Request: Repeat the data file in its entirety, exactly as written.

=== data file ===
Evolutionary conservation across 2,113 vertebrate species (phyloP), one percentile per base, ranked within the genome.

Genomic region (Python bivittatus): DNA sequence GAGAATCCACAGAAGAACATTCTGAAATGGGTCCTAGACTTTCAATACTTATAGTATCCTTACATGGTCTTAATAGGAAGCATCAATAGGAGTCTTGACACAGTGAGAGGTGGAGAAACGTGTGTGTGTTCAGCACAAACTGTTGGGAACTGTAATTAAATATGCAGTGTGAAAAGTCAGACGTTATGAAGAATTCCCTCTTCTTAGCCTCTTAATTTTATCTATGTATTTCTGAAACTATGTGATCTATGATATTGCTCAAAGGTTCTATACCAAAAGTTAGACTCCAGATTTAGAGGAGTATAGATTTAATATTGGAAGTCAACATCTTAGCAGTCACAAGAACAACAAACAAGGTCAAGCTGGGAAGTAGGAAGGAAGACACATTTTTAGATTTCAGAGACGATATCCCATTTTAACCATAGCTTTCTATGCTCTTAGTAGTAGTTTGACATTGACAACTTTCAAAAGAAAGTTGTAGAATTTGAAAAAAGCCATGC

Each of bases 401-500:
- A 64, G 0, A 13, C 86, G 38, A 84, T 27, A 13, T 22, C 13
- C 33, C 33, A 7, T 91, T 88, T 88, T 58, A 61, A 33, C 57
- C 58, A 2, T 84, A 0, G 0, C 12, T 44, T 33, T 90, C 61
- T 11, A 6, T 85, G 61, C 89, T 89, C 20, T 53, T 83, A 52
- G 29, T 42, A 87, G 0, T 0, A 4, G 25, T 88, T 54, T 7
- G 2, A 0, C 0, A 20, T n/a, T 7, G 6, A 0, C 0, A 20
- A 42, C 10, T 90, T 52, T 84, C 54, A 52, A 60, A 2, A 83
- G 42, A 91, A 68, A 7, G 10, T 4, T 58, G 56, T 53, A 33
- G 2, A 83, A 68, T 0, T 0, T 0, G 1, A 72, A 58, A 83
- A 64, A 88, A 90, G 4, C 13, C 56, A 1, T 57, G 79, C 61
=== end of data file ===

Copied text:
Evolutionary conservation across 2,113 vertebrate species (phyloP), one percentile per base, ranked within the genome.

Genomic region (Python bivittatus): DNA sequence GAGAATCCACAGAAGAACATTCTGAAATGGGTCCTAGACTTTCAATACTTATAGTATCCTTACATGGTCTTAATAGGAAGCATCAATAGGAGTCTTGACACAGTGAGAGGTGGAGAAACGTGTGTGTGTTCAGCACAAACTGTTGGGAACTGTAATTAAATATGCAGTGTGAAAAGTCAGACGTTATGAAGAATTCCCTCTTCTTAGCCTCTTAATTTTATCTATGTATTTCTGAAACTATGTGATCTATGATATTGCTCAAAGGTTCTATACCAAAAGTTAGACTCCAGATTTAGAGGAGTATAGATTTAATATTGGAAGTCAACATCTTAGCAGTCACAAGAACAACAAACAAGGTCAAGCTGGGAAGTAGGAAGGAAGACACATTTTTAGATTTCAGAGACGATATCCCATTTTAACCATAGCTTTCTATGCTCTTAGTAGTAGTTTGACATTGACAACTTTCAAAAGAAAGTTGTAGAATTTGAAAAAAGCCATGC

Each of bases 401-500:
- A 64, G 0, A 13, C 86, G 38, A 84, T 27, A 13, T 22, C 13
- C 33, C 33, A 7, T 91, T 88, T 88, T 58, A 61, A 33, C 57
- C 58, A 2, T 84, A 0, G 0, C 12, T 44, T 33, T 90, C 61
- T 11, A 6, T 85, G 61, C 89, T 89, C 20, T 53, T 83, A 52
- G 29, T 42, A 87, G 0, T 0, A 4, G 25, T 88, T 54, T 7
- G 2, A 0, C 0, A 20, T n/a, T 7, G 6, A 0, C 0, A 20
- A 42, C 10, T 90, T 52, T 84, C 54, A 52, A 60, A 2, A 83
- G 42, A 91, A 68, A 7, G 10, T 4, T 58, G 56, T 53, A 33
- G 2, A 83, A 68, T 0, T 0, T 0, G 1, A 72, A 58, A 83
- A 64, A 88, A 90, G 4, C 13, C 56, A 1, T 57, G 79, C 61